Management Liability for Not-for-Profit Organisations
Australia has about 60,000 registered not-for-profit organisations, according to the Australian Charities and Not-for-Profits Commission (ACNC).
Victoria’s recent magnitude 6 earthquake seemed like a rare event, but Australia experiences an earthquake daily, as Geoscience Australia shows. Luckily, we only get the magnitude five and above ones that do damage typically twice a year, but there will also be 80 magnitude 3 earthquakes, as well as larger ones annually. Expect magnitude 5.8 to 6 quakes every four to 20 years, though, experts say.
Aussie earthquakes usually stay under magnitude 8 because our country doesn’t have large or active enough fault lines for that kind of force to happen. A fault line is a fracture or area of fractures, deep in the Earth along these geological plates.
And it can cause much damage if it happens in a built-up area. The 1989 Newcastle NSW quake caused $4.244 billion in insurance losses. As for the Victorian quake, the Insurance Council of Australia had received 9,850 claims by 5 October worth an estimated $147 million in losses. Most related to minor damage in homes, but a handful related to significant structural damage.
It could be weeks or months before your business is fully operational after a disaster such as an earthquake. So, now’s the time to check around your business premises and securely fasten shelves and wall hangings to minimise the risk of injury and damage.
Importantly, get in touch with us to ensure your current policy’s limits will adequately cover full replacement of your company’s essential plant and equipment. We will also be able to assist with business continuity and disaster recovery plans.
As well, read up on community resilience during disasters. An emerging risk-management approach is to use online simulation so your teams can get experience of crises in a safe and risk-free environment. Research shows they’ll also be able to learn from their failures and successes and debrief with you. And real-life earthquake survivors may experience a general progression of emotions from shock, hysteria, confusion, fear, sometimes a manic state or emotional highs, then disillusionment and depression. That highlights some vulnerabilities for which you may need to plan.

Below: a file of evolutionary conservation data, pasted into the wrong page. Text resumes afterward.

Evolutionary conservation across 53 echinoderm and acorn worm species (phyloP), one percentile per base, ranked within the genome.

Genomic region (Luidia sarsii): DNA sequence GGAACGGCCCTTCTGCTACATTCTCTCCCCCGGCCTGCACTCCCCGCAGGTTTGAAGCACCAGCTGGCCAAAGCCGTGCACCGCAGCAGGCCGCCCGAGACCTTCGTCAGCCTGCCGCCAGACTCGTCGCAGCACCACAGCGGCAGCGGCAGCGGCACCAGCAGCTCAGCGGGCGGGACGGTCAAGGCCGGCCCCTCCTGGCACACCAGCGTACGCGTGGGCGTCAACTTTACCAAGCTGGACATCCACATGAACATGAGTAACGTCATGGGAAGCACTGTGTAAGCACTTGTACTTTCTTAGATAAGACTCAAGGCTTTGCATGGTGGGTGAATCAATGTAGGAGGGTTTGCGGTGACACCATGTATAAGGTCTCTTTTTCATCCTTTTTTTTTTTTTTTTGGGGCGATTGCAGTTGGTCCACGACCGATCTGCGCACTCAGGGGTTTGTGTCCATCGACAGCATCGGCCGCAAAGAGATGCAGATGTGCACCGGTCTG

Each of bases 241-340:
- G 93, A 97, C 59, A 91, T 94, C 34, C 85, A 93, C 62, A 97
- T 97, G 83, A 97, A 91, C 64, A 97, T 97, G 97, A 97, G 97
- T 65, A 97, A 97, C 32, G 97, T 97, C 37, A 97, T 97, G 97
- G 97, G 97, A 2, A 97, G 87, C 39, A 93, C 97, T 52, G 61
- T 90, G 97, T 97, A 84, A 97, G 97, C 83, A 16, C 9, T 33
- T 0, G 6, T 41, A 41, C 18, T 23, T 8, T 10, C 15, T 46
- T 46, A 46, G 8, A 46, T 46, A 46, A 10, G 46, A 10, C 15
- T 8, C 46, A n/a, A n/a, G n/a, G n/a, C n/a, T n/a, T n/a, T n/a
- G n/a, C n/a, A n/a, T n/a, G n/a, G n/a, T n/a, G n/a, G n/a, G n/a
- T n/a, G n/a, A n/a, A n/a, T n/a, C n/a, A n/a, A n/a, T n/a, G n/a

When a disaster strikes, ensure the safety of both you and your staff first. If you think there’s structural damage – it could be hidden – move off the premises and contact the SES. There may be aftershocks, and while they won’t be as hefty, they could cause more damage.
Please call us before you start cleaning up and removing items. That’s crucial even if you can’t gauge the total damage. We’ll explain what you’ll need to do to help streamline your insurance claim. That might include photographing and recording damage or waiting until we organise an insurance assessor to visit before you can start cleaning.
Don’t risk doing your own repairs as you may not be covered for them. You can do reasonable fixes to minimise your losses though, such as covering a broken roof with a tarp or securing undamaged goods in another part of your premises.
We can guide you in collecting evidence of any urgent financial need so you can secure an advance payment as soon as possible. We can assist a business with obtaining the necessary documentation to assist in progressing your claim and ensure you claim everything that you are entitled to.
You can protect your business from the financial consequences of disasters with property insurance and business interruption insurance. We can review your policies with you to ensure you have cover for earthquakes and the policy limits to suit your risks. Some commercial property insurance policies apply an additional excess to pay out a claim for earthquakes. Talk to us so we can help your business build resilience in the face of the next quake or disaster.
Article supplied by OneAffiniti
Photo by Pawel Czerwinski on Unsplash